Q) What can be done to eliminate the "green" appearance that develops on exterior north-side stucco walls? -- J.J.M.

A) This is a type of fungus that is usually caused by dampness. Large trees and shrubbery next to the building, or even adjacent buildings, can aggravate the problem because they prevent exposure to sunlight and maximum air circulation.

Often simply scrubbing the area with a stiff brush will remove the growth. For best results, I suggest that you use a solution of two-thirds cup of trisodium phosphate, one cup detergent, one quart household bleach mixed with three quarts warm water. Allow the solution to soak for about five minutes, scrub with a stiff brush and flush with water.

If you are concerned about continued growth, particularly if the area stays shaded and is damp much of the year, treat the wall with one of the stronger chemicals available.

Copper sulfate, also called bluestone or blue vitriol, is a chemical that will eliminate moss with a minimum chance of harming grass or nearby plants. Sold at feed stores and some nurseries, it is available in powdered and crystal form.

The powder is the easier to dissolve in water: Mix 1 pound of it in 20 gallons of water and spray over the mossy area. Copper sulfate may seem to stain your stucco but the color is easily hosed off.

For future protection apply a good masonry sealer over the surface when it has dried. There are mildew-resistant paints that will help protect the area.

It is best to leave the chemical treatment and any sealers or painting until after the rainy season.

Q) I recently moved into a rental home. The living room carpet smells strongly of pet urine and although it has been shampooed repeatedly nothing seems to be working.

I have been told that the only way to solve the problem is to have the carpet replaced. Is there any other solution? -- M.J.M.

A) This is a very difficult stain and odor to remove. The urine has most likely penetrated not only the carpeting but also the carpet padding, and the flooring beneath.

Start by removing all carpeting and padding. Thoroughly clean the flooring. Use strong cleaners that contain ammonia. White vinegar is another ingredient that is helpful in removing odors.

When the flooring is thoroughly dry, apply a sealer (Thompson's Water Seal is one recommended product). Put down new carpet padding. Have a professional inspect the carpeting to see if it is worth saving. It could be that with professional cleaning and deodorizing you can have it relaid.

Q) We recently purchased a 13-year-old home. The tub and shower are plastic and the finish is worn. Also, rubber pieces have been used to prevent slipping and we are having difficulty removing them. I hope you can help us. -- F.J.P.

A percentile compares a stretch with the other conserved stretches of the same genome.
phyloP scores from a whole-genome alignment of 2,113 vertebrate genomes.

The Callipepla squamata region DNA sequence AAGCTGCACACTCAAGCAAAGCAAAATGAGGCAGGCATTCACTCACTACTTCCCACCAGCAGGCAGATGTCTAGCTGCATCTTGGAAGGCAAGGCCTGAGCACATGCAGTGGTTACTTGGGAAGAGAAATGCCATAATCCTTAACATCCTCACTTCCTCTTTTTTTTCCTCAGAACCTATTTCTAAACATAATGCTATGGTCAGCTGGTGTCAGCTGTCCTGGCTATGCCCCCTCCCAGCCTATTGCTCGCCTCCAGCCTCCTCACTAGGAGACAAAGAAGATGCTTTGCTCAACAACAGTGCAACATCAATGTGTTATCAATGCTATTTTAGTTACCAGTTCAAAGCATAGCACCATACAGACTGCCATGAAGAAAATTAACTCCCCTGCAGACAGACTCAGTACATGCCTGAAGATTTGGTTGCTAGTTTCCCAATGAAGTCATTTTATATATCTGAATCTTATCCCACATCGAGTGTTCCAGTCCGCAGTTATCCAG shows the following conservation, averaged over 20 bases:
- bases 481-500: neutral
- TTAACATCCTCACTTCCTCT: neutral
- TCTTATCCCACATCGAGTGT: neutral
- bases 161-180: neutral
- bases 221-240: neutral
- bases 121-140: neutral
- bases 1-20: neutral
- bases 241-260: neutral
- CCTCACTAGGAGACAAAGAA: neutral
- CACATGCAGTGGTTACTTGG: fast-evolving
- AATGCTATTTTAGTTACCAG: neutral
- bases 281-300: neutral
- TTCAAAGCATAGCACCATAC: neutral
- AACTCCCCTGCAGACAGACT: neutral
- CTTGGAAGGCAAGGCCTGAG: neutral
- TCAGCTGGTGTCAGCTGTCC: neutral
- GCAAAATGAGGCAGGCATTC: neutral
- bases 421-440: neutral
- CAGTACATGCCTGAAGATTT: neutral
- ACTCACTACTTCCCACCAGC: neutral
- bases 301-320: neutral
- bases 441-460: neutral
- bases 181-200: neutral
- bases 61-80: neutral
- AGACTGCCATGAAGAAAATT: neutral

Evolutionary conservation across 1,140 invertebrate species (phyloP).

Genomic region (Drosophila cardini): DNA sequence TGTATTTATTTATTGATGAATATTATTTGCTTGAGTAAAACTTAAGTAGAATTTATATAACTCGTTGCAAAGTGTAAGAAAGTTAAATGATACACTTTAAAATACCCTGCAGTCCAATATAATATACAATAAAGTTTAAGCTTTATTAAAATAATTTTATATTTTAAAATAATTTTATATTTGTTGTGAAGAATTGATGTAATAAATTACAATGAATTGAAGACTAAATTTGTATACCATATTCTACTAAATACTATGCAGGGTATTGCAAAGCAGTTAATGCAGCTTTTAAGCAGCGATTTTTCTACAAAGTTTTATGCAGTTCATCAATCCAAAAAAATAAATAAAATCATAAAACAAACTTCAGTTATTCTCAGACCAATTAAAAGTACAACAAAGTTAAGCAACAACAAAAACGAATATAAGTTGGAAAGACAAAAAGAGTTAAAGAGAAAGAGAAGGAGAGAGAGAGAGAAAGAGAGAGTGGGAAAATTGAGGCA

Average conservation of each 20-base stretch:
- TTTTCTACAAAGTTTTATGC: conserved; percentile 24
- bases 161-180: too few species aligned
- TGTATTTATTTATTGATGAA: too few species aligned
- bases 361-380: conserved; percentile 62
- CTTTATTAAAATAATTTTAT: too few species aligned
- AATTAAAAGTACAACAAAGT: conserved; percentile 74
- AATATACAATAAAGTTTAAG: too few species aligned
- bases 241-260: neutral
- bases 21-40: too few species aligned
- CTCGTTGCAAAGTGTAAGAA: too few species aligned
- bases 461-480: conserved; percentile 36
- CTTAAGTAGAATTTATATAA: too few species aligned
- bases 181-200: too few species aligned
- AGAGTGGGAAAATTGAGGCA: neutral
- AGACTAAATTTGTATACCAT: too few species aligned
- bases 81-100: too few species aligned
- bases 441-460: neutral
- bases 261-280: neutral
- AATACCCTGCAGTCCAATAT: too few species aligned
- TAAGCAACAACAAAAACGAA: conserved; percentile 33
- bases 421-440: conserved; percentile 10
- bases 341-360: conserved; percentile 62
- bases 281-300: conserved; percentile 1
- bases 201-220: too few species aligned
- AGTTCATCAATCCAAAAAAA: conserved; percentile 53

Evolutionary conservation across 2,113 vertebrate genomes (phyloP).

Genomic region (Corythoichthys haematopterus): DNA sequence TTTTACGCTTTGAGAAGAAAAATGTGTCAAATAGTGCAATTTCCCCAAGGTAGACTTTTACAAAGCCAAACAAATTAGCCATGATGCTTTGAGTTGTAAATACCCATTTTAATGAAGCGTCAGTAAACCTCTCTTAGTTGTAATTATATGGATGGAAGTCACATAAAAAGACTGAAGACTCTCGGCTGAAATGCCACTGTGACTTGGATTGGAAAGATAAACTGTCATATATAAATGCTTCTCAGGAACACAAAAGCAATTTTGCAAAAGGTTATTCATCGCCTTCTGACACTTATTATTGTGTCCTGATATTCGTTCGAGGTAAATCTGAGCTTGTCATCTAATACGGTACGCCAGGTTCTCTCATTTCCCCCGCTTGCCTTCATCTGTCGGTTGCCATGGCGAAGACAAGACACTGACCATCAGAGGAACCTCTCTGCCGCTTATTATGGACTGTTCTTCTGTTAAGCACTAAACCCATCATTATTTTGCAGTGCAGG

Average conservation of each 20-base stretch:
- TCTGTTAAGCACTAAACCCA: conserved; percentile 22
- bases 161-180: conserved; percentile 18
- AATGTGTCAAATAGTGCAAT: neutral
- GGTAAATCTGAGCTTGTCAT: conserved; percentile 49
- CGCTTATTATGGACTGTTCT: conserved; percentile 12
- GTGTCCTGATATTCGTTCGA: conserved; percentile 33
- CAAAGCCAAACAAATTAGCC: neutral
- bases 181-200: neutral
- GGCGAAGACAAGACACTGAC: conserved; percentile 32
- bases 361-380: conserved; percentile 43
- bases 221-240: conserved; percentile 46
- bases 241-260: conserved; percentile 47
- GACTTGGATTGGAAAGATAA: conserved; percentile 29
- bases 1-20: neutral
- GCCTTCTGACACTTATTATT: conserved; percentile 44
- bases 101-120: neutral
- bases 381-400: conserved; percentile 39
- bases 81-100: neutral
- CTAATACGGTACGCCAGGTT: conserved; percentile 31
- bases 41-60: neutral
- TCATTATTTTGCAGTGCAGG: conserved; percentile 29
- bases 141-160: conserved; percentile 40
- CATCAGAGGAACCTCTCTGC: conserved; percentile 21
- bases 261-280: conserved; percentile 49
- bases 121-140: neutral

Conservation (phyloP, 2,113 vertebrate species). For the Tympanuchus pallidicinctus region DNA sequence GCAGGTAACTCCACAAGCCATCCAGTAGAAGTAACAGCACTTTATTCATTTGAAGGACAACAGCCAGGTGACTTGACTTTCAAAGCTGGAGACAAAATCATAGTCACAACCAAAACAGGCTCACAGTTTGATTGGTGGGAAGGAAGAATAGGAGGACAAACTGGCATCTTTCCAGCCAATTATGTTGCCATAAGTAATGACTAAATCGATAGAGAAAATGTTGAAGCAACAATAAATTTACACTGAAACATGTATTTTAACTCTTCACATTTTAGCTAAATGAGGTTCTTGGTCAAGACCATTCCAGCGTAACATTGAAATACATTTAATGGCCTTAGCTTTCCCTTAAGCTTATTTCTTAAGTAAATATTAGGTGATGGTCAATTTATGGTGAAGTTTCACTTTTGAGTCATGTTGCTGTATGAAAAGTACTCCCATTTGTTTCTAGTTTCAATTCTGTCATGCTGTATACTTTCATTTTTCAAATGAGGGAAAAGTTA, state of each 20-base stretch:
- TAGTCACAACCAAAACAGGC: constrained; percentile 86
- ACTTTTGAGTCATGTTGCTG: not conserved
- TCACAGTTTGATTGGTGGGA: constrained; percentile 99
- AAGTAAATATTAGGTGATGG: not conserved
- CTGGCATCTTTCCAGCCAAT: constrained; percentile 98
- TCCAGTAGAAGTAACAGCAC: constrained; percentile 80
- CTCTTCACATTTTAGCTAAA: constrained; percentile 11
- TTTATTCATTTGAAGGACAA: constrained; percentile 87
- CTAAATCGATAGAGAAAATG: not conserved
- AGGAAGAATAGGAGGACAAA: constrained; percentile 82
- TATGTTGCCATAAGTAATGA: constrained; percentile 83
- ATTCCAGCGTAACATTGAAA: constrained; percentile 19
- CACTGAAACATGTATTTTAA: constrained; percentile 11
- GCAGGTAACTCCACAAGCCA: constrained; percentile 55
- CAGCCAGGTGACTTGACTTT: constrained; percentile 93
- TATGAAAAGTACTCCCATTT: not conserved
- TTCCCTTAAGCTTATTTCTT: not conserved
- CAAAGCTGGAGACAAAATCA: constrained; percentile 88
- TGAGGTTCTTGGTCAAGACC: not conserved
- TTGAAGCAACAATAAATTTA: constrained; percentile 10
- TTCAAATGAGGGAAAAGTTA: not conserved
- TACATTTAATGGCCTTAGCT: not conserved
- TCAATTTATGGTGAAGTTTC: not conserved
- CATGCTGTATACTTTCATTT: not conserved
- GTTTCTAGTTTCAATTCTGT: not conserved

A) If this is an older tub/shower it is possible that wear and tear have caused permanent discoloration.

Try using a thick paste made of scratchless scouring powder, a little cream of tartar and peroxide. Rub this on the worn, yellowing areas and allow to remain a half hour. Rinse with clear water. You can also try commercial fiberglass cleaners, readily available through a marine supply dealer.

Rent a buffer after cleaning and use this to polish the surface.

First you will want to remove the rubber adhesive strips. Try using Spray and Wash, letting it soak on the rubber strips to soften the adhesive. Lemon oil is also sometimes effective. Or, try this, supplied recently by one of our readers:

"I read your article about removing bathtub flowers and I bring to you the easiest, safest solution to this problem. Some years ago I represented Rubbermaid in home sales demonstrations. Although we didn't sell these flowers, we were often in the middle of the flower/customer/company problem. Eventually Rubbermaid gave us an efficient solution that satisfied everyone.

"Peanut butter, yes, peanut butter, applied around the edges of the flowers worked. The explanation given to us was that the oil in peanut butter was able to break down the adhesive if given enough time, usually overnight. It works, it's safe, and because it's edible, you know it's biodegradable. Use it, share it, enjoy it, and when you are through laughing you will also agree that itworks -- J.R.D."

Send inquiries to Here's How, Copley News Service, P.O. Box 190, San Diego, CA 92112-0190. Only questions of general interest can be answered in the column.